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Egyptian MP Khaled Youssef may face prosecution over leaked sex videos

Lawsuit seeks to strip Sisi critic and filmmaker of parliamentary immunity
Egyptian movie director and politician Khaled Youssef (L) speaks with his colleague before a vote at the Shura Council in Cairo 1 December, 2013 (Reuters)

Egyptian MP and filmmaker Khaled Youssef is in danger of having his membership of parliament cancelled as a lawsuit seeks to strip him of his parliamentary immunity from prosecution.

On Monday, the Egyptian administrative judiciary court set 16 March as the date for the first hearing into a case filed by pro-government lawyer Samir Sabry earlier this month.

In the suit, Sabry requests parliament’s ethics committee lifts Youssef’s immunity, citing “his loss of good reputation" over leaked sex videos allegedly shot by the parliamentarian.

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Youssef has accused the country's authorities of publicising the video, which he is alleged to have filmed with two women actors, as an act of revenge in response to his opposition to proposed changes to the constitution.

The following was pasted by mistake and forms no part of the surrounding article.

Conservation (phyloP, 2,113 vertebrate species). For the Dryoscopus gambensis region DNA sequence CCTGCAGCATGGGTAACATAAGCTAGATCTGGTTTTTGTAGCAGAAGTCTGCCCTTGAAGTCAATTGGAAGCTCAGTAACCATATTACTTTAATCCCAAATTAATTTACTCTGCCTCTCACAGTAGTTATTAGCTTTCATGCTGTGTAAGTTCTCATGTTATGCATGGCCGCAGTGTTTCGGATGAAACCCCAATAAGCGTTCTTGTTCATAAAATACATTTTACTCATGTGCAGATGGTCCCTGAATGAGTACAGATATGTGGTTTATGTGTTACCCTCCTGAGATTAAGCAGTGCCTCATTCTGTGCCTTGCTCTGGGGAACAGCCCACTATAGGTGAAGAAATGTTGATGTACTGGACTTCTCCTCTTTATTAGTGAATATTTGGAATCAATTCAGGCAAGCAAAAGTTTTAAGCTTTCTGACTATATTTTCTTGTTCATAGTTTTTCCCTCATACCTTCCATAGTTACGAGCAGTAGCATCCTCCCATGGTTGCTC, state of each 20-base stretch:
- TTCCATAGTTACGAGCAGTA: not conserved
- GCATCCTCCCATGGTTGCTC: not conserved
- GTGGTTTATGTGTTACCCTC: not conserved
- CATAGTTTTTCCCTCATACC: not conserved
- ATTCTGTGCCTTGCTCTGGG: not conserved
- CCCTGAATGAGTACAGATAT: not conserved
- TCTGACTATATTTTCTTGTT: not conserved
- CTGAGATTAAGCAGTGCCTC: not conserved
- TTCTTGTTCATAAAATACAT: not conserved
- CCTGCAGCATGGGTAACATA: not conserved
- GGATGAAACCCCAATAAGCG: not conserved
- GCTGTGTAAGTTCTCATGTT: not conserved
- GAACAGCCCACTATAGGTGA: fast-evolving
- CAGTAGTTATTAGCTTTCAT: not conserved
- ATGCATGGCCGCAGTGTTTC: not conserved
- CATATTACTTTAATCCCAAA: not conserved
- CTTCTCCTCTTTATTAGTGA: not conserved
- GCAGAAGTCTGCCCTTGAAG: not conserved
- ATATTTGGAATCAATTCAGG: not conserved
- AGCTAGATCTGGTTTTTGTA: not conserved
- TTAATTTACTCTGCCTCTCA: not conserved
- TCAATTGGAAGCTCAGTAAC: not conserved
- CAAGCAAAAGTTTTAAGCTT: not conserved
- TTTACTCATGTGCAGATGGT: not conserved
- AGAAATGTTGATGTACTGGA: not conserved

Youssef, a member of the small opposition bloc in parliament, has spoken out against the changes, which could enable President Abdel Fattah el-Sisi to remain in power until 2034.

The video was picked up and reported on by state-owned newspapers last month, just days after he had said he was opposed to lifting the presidency's two-term constitutional limit. 

How would Egypt’s constitution change?

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Measures proposed under the new constitution include:

  • Extending the presidential term from four to six years. A separate provision would let the current president to run for office at the end of his current term
  • Expanding the role of the armed forces to include “safeguarding the constitution and democracy, maintaining the foundations of the state and its civilian nature, the gains of the people, and the rights and freedoms of the individual”.
  • Allowing the president to appoint the prosecutor general, the head of the supreme constitutional court and its new members, also to chair a supreme council for judicial bodies